lisleman said...

Cheryl you a great job of keeping this comment section going. I'm a bit envious. However that's not why I'm leaving another comment here. Another blogger created a photoshop picture gift for me. She used photoshop and I know you enjoy creating funny pictures so I thought you should check out her blog. Maybe you could share one of your many comments over there.

Cheryl P. said...

Thank you for the heads up. I do enjoy playing around with Photoshop and similar image manipulation software programs. I definitely will go visit the link you sent. That sounds like a nice thing for her to do sending you a gift.

Margaret said...

Why does every little incident require animosity and confrontation? Because that's the only to get attention. And ratings. Because to do otherwise would be "boring". The truth is also boring. And so is being even-keeled, civil, nice, fair, common sensical, etc...

Cat said...

I guess my thought, I didn't agree the t-shirts were that particularly bad, (but then I tend to be laid back about the human body...), but I thought the woman quite literally put her money where her mouth was. She did something about her beliefs. So, all things being equal, I say, go get 'em, sister! And I am so sorry that so many feel that her standing up for her ideals was something to snarl at... Cat

Cheryl P. said...

Yeah, everyone wants to get noticed...well except me...I want to blend into the wallpaper. If invisibility cloaks were real, I'd buy one....so I can try to be nice and no one will notice. I wish this trend of being contrary would go away and people started wanting to play nice with each other.

Cheryl P. said...

I don't think the t-shirts are particularly bad either...although, I think they don't necessarily need to be in a store that markets to the pre-teen set. Even with that in play, I wouldn't personally made an issue out of it. I wouldn't get riled about a window display in a store.

If I still had teens in the house, I would take it up with them as to their purchasing anything that I just consider crass. The glory of dealing with a 13 or 14 year old is that Mom still has some control. The mom in question was shopping with an 18 year old. I think by that age, he needs to make his own decisions. My children were living on college campuses at that age so I had to trust that they were capable of choosing their clothing.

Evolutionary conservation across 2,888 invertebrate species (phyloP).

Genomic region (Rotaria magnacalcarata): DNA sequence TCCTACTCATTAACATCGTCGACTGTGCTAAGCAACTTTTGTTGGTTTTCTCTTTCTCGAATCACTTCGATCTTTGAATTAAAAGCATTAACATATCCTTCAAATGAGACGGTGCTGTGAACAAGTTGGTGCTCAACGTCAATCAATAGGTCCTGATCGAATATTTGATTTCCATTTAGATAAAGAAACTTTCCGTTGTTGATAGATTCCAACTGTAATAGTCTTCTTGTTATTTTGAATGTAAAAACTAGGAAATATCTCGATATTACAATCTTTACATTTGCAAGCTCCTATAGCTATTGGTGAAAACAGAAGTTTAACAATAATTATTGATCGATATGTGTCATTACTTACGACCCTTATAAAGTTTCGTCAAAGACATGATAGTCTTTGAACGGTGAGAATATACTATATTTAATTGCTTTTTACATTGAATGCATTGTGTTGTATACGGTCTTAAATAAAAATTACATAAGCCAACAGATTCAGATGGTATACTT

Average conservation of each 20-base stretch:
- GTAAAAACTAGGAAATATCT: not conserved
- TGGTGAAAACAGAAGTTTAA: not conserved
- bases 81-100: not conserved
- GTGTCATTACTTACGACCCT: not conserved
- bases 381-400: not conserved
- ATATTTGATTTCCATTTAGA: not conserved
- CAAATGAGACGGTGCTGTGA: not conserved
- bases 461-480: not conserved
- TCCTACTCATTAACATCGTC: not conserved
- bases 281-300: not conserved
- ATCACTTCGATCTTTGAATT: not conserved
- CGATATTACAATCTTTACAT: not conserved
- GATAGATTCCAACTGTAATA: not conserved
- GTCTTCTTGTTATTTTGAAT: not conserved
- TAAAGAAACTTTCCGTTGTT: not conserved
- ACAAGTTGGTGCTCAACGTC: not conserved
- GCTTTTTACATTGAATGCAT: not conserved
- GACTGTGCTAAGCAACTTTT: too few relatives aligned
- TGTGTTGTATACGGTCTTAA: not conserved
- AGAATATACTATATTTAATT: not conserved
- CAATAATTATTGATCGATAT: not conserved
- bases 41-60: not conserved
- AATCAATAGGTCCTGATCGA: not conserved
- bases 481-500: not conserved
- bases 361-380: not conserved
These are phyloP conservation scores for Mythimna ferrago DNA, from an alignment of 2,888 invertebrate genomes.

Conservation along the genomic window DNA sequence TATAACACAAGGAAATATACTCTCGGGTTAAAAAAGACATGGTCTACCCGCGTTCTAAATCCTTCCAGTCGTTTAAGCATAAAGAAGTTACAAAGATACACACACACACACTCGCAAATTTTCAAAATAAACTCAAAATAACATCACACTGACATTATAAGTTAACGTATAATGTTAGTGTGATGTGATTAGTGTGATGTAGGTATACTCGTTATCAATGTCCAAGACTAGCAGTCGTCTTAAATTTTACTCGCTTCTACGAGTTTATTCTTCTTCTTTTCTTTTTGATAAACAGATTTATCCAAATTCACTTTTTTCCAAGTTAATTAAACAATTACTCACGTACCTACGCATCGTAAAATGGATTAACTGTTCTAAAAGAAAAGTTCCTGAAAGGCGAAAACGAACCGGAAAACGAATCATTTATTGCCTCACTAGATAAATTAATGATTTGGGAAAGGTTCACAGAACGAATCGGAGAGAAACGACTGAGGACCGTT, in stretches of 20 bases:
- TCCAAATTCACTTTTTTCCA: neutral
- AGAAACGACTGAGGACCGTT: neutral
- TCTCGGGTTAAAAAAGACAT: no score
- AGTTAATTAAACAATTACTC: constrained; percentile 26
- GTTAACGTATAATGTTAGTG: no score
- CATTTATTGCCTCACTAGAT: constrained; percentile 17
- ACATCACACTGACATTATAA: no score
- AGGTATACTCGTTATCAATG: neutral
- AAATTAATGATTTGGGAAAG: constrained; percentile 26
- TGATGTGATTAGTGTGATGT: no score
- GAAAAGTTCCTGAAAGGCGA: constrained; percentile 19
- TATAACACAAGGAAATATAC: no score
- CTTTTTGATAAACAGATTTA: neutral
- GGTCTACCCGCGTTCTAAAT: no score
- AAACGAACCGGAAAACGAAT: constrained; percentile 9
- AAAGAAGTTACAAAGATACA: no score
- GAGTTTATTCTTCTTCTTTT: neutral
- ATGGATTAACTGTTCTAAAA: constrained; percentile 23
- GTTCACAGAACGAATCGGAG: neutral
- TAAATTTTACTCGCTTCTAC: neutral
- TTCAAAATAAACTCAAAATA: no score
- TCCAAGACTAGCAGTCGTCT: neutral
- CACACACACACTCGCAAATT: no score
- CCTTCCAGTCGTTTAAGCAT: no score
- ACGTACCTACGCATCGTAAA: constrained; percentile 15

I am totally on board with your stand. I admire that she took a stand for what she believed. I appreciate that she was willing to do something for an ideal she feels strongly about...especially sense it was not hurtful or harmful to anyone else. I find the fault with the rude people that attacked her verbally in very vile ways.

Nita said...

I think that a part of the problem with so many rude and hateful comments is that those who make such comments feel that the anonymity the internet gives them is carte blanche to say whatever comes into their rather narrow minds. Would the shirts have offended me, probably not. But that doesn't mean I think they would be appropriate in a store window, when young children walk the halls of a mall. I say kudo's to the woman for doing what she felt needed to be done and hopefully when the store has to make that large refund their corporate offices will take notice and make a change.

Cheryl P. said...

Hi Nita!! Yes, I agree that people thing those avatar and screen names allow them to say anything they please. I can't help but think that more thought should be given to the person they are aiming their attack at. If I were Judy Cox, I would of been upset at some of the more vile comments. BUT then I could be rather thin-skinned if someone was attacking me personally as opposed to attaching a point of view I espoused.

You and I agree on the matter at hand. I am not a big fan of the shirts but wouldn't of personally taken a stand on the subject with the store or mall....but I, too say kudos to her for following through with something she felt strongly about.

Linda R. said...

Cheryl, I am sorry to have missed this post. I was all caught up in the 30M2DoW. I'm so sorry to hear about your sweet Carmen. She resembles my Rosie whom I lost last November to cancer. He was 16. They are so precious to us, and so often people make cruel remarks without thinking how we hear them, and how much they hurt, when we are already hurting.

I'm sending a big hug to you. I know how it feels. :(

Cheryl P. said...

She does look like your Rosie. I think we compared them at one point quite a while ago.
It's terribly sad, isn't it when our dear pets get sick? I have Carmen on some medication that has shown some promise in keeping cancer from spreading. She is becoming very slow but she is still eating and wanting attention. SOOO for now we are just taking things as they come.
Thank you for the hug..it is much appreciated and returned to you as well.

Nita said...

That they do, or maybe it is that they just don't think, or don't care that their words will hurt another person.